I love it, you’re in a great position to have a great life and help a lot of people. I’m looking at your website. And I guess I’ve got some feedback, I want to give you real quick, and then I’ve got to ask a couple questions. First thing is, you’ve got an issue. And I don’t know if it’s because I’m on it through Chrome, I think that there’s some technical glitches on the homepage. But also, it says that the site’s not secure, because it’s that whole HTTPS issue. So I don’t know who designed this for you, or you need to talk to someone by getting that taken care of, because you’re going to turn away a lot of people with that part of it. And then under Resources for clients or referral partners, those are super easy to download. I saw the third one, if I were referral partner trying cases, understanding the mindset and trial platform needed to win. I think that that’s what, to me, I’m sort of a geek, when it comes to that stuff. I think it’s cool. My advice to you is, you have all these, like you’re giving me all this freaking valuable information and you’re not collecting an email address, I would make it way up to give you an email address so that you can market to them. Because especially, I mean, the people that are downloading that, that trial part of it, those could be potential referral partners, and you can market to them. So I would definitely change that. So anyways, I guess I want to ask you a question, because you’re an extremely competitive market. And you’re just both from a geographical standpoint, and from a practice area standpoint, and it’s, I mean, it’s expensive to do, but it’s just me, I think it’s pretty competitive. So I guess, how do you get those cases? With it being you’re not mean, you’re not in a big firm anymore? So I mean, how are you able to get those cases?

Patrick J. Higgins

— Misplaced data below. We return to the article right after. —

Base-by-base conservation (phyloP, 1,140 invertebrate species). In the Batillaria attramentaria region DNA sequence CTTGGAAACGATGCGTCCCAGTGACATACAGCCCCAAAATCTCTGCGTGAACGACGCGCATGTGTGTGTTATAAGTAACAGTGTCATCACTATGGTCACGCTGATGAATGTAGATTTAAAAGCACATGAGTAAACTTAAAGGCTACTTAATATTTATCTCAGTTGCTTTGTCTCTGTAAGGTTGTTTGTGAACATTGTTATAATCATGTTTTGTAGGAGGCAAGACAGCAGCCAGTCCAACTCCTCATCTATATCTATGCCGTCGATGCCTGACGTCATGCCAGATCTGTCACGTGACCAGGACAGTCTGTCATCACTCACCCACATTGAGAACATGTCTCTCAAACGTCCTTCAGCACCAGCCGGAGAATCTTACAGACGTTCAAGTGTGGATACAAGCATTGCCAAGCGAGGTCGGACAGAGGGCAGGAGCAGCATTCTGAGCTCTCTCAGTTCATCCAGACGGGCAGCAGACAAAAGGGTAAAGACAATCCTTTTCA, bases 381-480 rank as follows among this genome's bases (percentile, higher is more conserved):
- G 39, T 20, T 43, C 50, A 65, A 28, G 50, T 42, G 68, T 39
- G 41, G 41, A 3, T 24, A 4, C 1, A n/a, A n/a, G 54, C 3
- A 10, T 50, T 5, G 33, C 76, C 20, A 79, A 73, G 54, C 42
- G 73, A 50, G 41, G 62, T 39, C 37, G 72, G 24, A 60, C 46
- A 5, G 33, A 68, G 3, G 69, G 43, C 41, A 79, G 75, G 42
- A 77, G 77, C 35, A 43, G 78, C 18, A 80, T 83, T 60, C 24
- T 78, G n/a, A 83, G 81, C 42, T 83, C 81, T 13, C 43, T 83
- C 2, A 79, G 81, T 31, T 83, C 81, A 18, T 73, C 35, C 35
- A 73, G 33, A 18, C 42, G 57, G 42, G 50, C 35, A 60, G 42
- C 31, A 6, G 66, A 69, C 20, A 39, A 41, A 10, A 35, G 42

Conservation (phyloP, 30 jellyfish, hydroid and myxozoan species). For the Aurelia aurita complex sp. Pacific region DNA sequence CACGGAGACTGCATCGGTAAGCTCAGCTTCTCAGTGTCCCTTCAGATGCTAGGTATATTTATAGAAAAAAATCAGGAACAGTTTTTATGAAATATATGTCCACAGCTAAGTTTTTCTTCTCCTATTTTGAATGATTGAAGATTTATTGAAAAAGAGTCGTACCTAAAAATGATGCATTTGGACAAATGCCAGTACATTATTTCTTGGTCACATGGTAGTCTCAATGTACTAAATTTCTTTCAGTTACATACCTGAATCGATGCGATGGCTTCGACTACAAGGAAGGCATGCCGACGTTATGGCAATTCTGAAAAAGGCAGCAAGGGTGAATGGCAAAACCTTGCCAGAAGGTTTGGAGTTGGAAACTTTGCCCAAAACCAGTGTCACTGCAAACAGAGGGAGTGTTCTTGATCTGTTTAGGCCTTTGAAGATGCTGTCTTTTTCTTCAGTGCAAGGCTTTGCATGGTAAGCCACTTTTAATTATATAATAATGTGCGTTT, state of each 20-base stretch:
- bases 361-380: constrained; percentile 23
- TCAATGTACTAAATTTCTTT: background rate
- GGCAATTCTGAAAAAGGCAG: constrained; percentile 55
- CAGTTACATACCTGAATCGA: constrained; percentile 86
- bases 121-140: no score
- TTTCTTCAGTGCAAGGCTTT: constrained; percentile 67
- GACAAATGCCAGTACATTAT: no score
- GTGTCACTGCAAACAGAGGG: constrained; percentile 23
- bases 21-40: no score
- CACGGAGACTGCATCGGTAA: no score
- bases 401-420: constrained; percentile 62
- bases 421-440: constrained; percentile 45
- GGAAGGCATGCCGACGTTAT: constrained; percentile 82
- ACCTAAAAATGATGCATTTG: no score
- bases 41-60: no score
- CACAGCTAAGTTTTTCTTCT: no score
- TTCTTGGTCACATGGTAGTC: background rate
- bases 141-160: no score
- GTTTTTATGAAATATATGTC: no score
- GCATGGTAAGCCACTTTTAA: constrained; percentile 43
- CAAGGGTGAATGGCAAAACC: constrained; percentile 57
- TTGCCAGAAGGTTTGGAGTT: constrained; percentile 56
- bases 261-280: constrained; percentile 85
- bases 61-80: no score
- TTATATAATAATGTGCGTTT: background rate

Basically, it’s personal relationships, it’s referral attorneys. My practice is based on referral attorneys. And the clients that I do have usually are very high in terms of referring me other cases now, obviously, you know, with clients, you know, it could be a once once five years, 10 years thing, so it’s basically referral sources. I also do a lot of writing for the State Bar and put on seminars for the Trial Academy. So that kind of helps to, you know, get me more visibility, which assists in the, you know, in the referral based practice. So, but you know, it’s true, it’s very, it’s very competitive. And, you know, you really, as you said, in previous podcasts, you really have to hustle. You know, the business is not going to walk in the door for you. So that’s the plan. That’s, that’s it’s all referral based marketing, the web sight just went up about about a week ago. And I appreciate you telling me about the SSL issues. And we’ll get that fixed right away. But I’m planning to just to push out, start pushing out a ton of content on the website, and then just start to essentially, you know, once a month or once every 45 days, send all of my referral partners, updates in terms of case law, and in terms of, you know, all the things that will be important to them. And then after that, there’ll be a newsletter. And then hopefully, within six months, we’ll be we’ll be doing video online. So that’s the short term plan. Excellent. I’m glad you brought up the content creation piece. What are you going to do? How are you going to sit content creation into your busy day as a lawyer? I’ve got a clone. No, I’m just kidding. I’ve kind of cut out watching TV at night. So I figured that was like two hours, you know, wasted space. So what I do is I do a lot of running for the bar. So a lot of that can be pretty easily repurposed. And, you know, again, if you’ve been practicing for 34 years, and you’ve got a question, like, a simple question, like, Well, how long does a medical malpractice case take? You know, or what’s the statute of limitations, I mean, those you should be able to, you know, write in about, you know, less than a half an hour and, and get posted up. I mean, this is not, these are not difficult things. And one of the things I’ve learned from your podcast is done is better than perfect. And that’s my new motto. So we’re just going to just keep moving forward and keep posting. And I’ve got a lot of a lot of written material that is just sitting here that I haven’t, I just haven’t been able to, it’s already in the can. And I just got to, I’ve just got to post it. And so that’s all backed up. I mean, I’ve got probably, you know, four or five months of that, that I’m going to be pushing out. As with my experiences working with cancer and other young kids, if you can find an intern to help you publish out that content regularly, I think it’s going to be great for you to get that off your plate. Yeah, I totally agree with that. That’s great advice I have, my son is 20 years old. And he’s he’s got his own little, like social media thing going on. And I’m thinking of asking him to, you know, kind of learn, learn WordPress enough to, you know, start pushing product out on a on a schedule. So that’s, that’s one thing I’m considering. If that doesn’t work out, then I am going to go with an intern. I think that’s a great idea.